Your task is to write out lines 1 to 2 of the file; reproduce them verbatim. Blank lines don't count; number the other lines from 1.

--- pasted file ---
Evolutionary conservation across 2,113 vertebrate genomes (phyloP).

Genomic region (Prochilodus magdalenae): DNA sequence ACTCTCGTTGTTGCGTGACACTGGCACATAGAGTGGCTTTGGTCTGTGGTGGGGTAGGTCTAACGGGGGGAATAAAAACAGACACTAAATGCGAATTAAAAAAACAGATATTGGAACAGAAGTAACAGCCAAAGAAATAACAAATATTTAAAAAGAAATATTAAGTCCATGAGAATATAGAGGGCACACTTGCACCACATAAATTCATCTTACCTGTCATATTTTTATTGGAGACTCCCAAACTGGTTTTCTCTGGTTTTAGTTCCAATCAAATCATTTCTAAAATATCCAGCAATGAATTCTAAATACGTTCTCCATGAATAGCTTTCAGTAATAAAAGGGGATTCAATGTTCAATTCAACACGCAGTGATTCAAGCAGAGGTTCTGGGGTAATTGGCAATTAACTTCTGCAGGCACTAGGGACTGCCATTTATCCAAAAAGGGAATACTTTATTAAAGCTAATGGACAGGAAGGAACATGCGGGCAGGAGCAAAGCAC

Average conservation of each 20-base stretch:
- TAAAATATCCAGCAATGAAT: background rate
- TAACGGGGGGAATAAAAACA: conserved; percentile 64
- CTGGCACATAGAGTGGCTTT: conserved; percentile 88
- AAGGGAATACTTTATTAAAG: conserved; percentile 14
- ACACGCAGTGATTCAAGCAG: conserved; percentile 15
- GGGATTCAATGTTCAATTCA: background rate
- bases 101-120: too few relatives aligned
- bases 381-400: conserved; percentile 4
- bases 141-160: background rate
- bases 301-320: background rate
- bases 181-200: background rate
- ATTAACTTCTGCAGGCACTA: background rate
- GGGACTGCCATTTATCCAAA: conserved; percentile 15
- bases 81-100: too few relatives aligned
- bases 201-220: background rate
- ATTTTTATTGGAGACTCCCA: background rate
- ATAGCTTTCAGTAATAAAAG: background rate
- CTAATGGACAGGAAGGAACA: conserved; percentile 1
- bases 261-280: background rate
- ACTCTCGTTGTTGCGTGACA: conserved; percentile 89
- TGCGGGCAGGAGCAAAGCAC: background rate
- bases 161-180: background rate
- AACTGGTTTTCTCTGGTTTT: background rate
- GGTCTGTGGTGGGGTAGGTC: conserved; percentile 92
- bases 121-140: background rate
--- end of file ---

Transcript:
Evolutionary conservation across 2,113 vertebrate genomes (phyloP).

Genomic region (Prochilodus magdalenae): DNA sequence ACTCTCGTTGTTGCGTGACACTGGCACATAGAGTGGCTTTGGTCTGTGGTGGGGTAGGTCTAACGGGGGGAATAAAAACAGACACTAAATGCGAATTAAAAAAACAGATATTGGAACAGAAGTAACAGCCAAAGAAATAACAAATATTTAAAAAGAAATATTAAGTCCATGAGAATATAGAGGGCACACTTGCACCACATAAATTCATCTTACCTGTCATATTTTTATTGGAGACTCCCAAACTGGTTTTCTCTGGTTTTAGTTCCAATCAAATCATTTCTAAAATATCCAGCAATGAATTCTAAATACGTTCTCCATGAATAGCTTTCAGTAATAAAAGGGGATTCAATGTTCAATTCAACACGCAGTGATTCAAGCAGAGGTTCTGGGGTAATTGGCAATTAACTTCTGCAGGCACTAGGGACTGCCATTTATCCAAAAAGGGAATACTTTATTAAAGCTAATGGACAGGAAGGAACATGCGGGCAGGAGCAAAGCAC